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Back Cover - A Letter From St. Ann's Bay, 1634

Published by Ronald Caplan on 1981/6/1 (1185 reads)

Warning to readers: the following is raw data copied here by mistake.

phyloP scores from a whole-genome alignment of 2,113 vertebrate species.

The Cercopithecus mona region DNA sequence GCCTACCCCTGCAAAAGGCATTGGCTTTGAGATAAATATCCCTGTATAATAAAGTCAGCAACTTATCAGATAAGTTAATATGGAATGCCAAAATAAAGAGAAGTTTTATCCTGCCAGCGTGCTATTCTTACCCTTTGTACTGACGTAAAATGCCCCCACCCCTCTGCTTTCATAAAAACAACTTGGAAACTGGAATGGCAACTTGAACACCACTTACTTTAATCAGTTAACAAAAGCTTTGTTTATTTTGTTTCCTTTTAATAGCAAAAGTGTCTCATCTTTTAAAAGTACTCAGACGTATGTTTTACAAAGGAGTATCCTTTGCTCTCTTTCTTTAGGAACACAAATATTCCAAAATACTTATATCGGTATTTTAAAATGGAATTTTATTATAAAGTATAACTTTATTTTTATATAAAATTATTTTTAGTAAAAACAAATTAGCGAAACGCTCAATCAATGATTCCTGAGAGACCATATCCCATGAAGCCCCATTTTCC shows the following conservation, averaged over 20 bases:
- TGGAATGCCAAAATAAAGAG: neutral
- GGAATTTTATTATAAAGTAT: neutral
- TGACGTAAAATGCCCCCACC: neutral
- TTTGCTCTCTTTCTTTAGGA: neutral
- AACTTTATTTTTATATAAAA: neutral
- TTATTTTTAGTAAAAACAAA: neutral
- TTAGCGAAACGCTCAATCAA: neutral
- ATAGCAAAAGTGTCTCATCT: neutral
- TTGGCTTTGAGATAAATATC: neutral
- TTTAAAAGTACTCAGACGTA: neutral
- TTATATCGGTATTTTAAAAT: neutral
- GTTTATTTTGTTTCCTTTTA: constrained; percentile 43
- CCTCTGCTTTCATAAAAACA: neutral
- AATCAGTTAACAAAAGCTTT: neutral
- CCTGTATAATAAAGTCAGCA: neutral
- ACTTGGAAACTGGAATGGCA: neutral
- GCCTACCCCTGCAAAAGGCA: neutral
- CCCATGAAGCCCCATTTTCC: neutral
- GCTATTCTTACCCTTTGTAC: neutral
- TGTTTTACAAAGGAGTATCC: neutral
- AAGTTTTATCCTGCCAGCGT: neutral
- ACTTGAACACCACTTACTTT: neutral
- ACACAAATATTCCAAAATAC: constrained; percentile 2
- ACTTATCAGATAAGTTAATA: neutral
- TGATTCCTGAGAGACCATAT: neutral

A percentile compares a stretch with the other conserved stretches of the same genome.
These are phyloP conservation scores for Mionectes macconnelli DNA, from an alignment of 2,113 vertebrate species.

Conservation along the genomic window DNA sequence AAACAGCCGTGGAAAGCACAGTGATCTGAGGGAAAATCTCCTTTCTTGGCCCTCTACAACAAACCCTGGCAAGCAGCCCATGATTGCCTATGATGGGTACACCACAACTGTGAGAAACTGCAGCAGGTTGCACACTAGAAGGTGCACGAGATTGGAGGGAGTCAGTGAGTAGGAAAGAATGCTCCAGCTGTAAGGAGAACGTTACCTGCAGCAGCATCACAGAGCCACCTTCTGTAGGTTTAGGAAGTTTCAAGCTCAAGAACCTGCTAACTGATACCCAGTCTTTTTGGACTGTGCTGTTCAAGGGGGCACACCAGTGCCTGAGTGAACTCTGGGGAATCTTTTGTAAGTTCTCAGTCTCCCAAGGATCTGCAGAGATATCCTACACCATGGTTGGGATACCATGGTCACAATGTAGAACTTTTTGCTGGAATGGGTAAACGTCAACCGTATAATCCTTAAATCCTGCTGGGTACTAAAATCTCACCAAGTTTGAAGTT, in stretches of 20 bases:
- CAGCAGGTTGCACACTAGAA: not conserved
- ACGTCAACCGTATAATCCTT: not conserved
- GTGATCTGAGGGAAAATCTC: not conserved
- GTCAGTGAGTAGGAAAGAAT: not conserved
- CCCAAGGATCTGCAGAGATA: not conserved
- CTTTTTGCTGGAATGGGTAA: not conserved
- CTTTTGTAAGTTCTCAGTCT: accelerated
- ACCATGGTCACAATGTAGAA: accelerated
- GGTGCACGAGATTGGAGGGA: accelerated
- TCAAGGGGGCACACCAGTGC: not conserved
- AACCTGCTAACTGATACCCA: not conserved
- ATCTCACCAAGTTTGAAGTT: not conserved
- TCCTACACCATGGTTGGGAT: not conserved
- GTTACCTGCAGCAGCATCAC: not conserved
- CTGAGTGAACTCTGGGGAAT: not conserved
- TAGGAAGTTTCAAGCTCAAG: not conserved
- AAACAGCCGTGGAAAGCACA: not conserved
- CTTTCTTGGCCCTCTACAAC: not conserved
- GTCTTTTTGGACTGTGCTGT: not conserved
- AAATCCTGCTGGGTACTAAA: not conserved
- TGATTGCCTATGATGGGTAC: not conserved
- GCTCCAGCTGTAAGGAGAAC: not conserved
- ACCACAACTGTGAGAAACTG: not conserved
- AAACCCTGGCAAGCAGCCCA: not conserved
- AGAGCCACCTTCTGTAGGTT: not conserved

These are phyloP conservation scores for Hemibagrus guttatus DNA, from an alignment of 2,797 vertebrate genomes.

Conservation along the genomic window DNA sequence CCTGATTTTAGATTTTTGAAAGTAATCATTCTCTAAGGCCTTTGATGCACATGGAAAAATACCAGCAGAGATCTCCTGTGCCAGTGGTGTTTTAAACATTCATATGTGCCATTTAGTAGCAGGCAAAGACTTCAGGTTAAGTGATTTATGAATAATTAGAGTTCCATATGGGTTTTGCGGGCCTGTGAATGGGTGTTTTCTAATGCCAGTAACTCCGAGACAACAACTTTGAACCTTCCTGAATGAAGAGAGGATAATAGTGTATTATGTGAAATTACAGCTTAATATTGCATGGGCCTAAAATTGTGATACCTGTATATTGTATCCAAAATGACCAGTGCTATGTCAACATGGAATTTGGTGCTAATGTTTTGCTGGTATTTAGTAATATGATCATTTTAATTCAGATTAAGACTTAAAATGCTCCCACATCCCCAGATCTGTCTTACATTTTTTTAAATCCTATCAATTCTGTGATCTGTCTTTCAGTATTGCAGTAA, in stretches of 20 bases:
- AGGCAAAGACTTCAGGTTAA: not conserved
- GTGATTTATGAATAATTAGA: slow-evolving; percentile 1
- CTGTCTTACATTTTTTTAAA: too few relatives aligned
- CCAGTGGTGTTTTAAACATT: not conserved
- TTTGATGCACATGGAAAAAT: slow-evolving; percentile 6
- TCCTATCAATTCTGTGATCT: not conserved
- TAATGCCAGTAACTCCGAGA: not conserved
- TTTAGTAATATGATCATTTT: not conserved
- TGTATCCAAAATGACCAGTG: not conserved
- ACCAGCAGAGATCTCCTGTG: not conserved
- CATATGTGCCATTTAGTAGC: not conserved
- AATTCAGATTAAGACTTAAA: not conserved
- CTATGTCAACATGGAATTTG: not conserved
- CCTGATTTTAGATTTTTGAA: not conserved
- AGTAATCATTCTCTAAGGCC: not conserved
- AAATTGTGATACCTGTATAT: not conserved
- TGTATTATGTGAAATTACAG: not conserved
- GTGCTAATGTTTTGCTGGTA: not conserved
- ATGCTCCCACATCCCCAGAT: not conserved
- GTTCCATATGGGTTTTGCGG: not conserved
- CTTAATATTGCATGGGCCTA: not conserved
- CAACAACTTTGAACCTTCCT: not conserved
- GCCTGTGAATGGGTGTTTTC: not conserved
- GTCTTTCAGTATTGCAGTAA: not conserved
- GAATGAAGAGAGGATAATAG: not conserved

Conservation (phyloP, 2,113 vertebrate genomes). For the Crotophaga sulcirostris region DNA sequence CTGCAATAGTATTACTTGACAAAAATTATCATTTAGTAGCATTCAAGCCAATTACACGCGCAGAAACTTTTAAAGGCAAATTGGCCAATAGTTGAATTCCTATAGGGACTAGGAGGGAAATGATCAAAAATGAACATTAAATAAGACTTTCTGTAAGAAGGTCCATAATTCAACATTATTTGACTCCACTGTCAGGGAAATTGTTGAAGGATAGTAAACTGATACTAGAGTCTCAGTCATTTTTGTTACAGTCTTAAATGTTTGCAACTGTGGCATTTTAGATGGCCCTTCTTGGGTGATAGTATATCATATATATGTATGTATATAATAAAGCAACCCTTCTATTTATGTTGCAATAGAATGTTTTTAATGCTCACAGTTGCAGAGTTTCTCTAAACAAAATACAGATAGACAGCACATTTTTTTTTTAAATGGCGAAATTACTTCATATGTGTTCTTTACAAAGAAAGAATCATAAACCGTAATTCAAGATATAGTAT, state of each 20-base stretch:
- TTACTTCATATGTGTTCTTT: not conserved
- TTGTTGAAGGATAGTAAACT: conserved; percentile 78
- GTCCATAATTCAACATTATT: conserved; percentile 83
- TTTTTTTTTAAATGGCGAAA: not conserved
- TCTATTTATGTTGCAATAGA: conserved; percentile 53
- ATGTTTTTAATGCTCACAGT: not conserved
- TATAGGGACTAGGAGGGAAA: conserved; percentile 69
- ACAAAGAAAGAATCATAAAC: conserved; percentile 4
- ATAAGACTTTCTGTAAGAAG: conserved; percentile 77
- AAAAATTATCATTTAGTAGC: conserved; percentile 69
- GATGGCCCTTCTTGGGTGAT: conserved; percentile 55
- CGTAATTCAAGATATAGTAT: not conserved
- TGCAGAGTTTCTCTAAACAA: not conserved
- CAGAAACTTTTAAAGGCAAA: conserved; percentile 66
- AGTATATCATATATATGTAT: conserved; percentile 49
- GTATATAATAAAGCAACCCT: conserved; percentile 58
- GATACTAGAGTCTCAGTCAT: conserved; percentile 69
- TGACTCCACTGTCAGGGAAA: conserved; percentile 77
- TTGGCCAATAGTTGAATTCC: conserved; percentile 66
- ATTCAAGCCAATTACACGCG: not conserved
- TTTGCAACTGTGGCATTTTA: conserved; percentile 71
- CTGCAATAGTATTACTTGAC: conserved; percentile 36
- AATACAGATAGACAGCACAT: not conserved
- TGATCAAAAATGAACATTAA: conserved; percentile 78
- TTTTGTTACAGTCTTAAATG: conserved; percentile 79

A Letter from St. Ann's Bay, 1634 A letter sent by Father Julien Perrault, of the Society of Jesus, to his Provincial, in France, in the years 1634 and 35. The Island of Cape Breton is about nine hundred leagues distant from our France by sea. It is seventy or eighty leagues in circumference. The mountains here are very high and numerous, at the foot of which are seen great bogs and frightful preci? pices. The land is covered with all sorts of trees, such as oak, beech, birch, pine, hemlock, and others, Chibou (St, Ann's Bay), which is the prin? cipal part of this Island, is a great Bay about two leagues wide at its entrance, becoming narrower little by little, in the six or seven leagues which form its extent. In the middle, on the left hand in ascend? ing, on the summit of the shore that faces the Northwest, ig built the fort of sainte Anne, at the entrance of the harbor, op? posite a little Cove, The situation of the place is so advantageous, according to the report of those who are acquainted with it, that with ten or twelve pieces of cannon, all the hostile ships that might present themselves could be sent to the bottom. Those who have grown old upon the sea pro? test that they have never seen a more de? sirable Port, either in extent or for its facility of access. Three thousand ships could easily anchor there, and be shel? tered from every wind, in a beautiful en? closure very pleasant to look upon; for its form is circular, or nearly so. The tides here are very mild and regular; there is always from ten to twelve fathoms of water. Furthermore, notwithstanding that the Island is in forty-six and a half degrees north latitude, the cold is ex? treme, the island lying in the midst of snow five or six months of the year. This is the situation of the place, let us come to the conveniences of life which it of? fers to its inhabitants. On this subject we may say, in general, that the Savages are more comfortable here than in many other places. If the Winter supplies them with fewer Beavers upon the water, it gives them, by way of compensation, more Moose upon the land. In summer, they live very well on Marmots and Parrot fish, with Cormorants and other marine birds. They have also Bustards, Smelts, Mackerel, Cod? fish, and like supplies, according to the different seasons, in the forests or upon the coasts of the sea. As to the people, there is nothing anoma? lous in their physical appearance; you see well-formed men, good-looking, of fine figures, strong and powerful. Their skin is naturally white, for the little chil? dren show it thus; but the heat of the Sun, and the rubbing with Seal oil and Moose fat, make them very swarthy, the more so as they grow older. Most of them go bare? headed, and they have long, black hair, with very little or no beard, so that the women cannot be distinguished, except that they use a girdle and are less naked than the men; quite the reverse of what is prac? ticed in many Christian lands, to the shame of Christianity, One sees there old men, of eighty and a hundred years, who have hardly a gray hair. As to their in? telligence, if we may judge from their conduct and from their way of dealing with the French, they are not at a great disad? vantage. You do not see in their gestures and bearing any foolishness or nonsense, but rather a certain gravity and natural modesty, which makes them agreeable. They are indeed so clever that, in order to disguise their language, they add to every word a syllable, which only serves to con? fuse the minds of those by whom they do not wish to be understood. What they do lack is the knowledge of God and of the service that they ought to ren? der to him, as also of the state of the soul after death; it is wonderful that we have not yet been able to discover any trace of this knowledge in what we know of their language. Perhaps we shall discover something more, when we become better LETTER

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